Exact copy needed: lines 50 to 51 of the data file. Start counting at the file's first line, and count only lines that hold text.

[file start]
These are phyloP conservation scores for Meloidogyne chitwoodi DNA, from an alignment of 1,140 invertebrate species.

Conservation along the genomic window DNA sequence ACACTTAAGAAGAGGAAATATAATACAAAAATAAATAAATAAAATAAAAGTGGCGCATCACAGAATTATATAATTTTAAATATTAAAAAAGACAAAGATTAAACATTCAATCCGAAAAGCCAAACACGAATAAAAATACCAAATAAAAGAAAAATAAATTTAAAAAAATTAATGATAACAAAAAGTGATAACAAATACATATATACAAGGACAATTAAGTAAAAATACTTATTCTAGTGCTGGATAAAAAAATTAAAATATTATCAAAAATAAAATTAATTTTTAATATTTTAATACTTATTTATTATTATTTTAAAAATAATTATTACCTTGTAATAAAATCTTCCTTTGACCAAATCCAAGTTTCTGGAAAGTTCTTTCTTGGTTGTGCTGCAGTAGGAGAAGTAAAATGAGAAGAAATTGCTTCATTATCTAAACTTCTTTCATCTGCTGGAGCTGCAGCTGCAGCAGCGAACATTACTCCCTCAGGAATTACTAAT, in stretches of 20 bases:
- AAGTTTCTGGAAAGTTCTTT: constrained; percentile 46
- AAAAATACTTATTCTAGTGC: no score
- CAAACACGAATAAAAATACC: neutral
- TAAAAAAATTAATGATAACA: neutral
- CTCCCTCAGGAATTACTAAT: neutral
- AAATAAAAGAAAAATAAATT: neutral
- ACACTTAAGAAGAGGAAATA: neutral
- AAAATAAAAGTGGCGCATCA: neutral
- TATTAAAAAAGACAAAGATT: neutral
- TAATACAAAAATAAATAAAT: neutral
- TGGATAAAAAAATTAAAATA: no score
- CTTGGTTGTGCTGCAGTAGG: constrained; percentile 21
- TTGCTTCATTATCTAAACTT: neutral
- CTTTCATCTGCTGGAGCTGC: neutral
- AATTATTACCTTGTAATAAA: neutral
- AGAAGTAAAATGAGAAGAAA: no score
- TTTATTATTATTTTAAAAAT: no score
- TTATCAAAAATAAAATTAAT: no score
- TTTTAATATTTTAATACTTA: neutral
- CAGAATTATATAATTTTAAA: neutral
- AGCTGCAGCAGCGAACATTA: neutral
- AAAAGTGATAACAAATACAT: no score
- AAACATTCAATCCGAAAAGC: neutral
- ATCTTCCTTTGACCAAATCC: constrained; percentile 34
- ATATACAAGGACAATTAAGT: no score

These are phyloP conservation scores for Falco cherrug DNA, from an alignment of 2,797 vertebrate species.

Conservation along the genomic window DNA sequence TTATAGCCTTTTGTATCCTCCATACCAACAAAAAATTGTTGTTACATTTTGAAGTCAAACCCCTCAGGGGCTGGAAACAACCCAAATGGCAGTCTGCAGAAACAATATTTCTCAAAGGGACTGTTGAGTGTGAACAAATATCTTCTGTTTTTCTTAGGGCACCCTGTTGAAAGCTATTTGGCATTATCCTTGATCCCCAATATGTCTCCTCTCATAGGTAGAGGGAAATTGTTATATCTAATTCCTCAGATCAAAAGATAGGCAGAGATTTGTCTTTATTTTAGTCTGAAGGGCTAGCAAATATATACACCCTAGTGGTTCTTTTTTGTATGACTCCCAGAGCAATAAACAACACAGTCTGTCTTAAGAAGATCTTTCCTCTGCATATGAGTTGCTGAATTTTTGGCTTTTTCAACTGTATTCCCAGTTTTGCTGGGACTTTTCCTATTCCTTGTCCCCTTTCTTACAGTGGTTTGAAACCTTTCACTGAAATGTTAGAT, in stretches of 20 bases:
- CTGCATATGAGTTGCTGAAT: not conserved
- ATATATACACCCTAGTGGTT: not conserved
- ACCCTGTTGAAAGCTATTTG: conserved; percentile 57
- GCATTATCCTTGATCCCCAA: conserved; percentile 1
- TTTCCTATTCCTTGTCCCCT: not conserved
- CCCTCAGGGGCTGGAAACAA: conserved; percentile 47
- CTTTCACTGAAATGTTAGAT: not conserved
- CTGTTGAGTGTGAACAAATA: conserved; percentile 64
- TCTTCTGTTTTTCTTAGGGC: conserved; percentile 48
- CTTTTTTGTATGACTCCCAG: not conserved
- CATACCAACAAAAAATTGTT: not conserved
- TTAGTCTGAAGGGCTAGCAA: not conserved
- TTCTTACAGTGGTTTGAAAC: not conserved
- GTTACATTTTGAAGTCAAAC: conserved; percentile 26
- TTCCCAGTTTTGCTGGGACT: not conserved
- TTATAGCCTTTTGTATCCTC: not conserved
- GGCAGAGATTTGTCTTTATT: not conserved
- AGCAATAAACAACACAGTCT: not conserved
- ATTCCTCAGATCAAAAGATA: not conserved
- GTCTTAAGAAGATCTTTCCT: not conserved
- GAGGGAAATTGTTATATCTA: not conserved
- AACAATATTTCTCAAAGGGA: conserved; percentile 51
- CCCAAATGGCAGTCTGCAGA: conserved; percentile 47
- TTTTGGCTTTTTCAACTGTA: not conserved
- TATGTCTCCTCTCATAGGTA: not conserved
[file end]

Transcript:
- GAGGGAAATTGTTATATCTA: not conserved
- AACAATATTTCTCAAAGGGA: conserved; percentile 51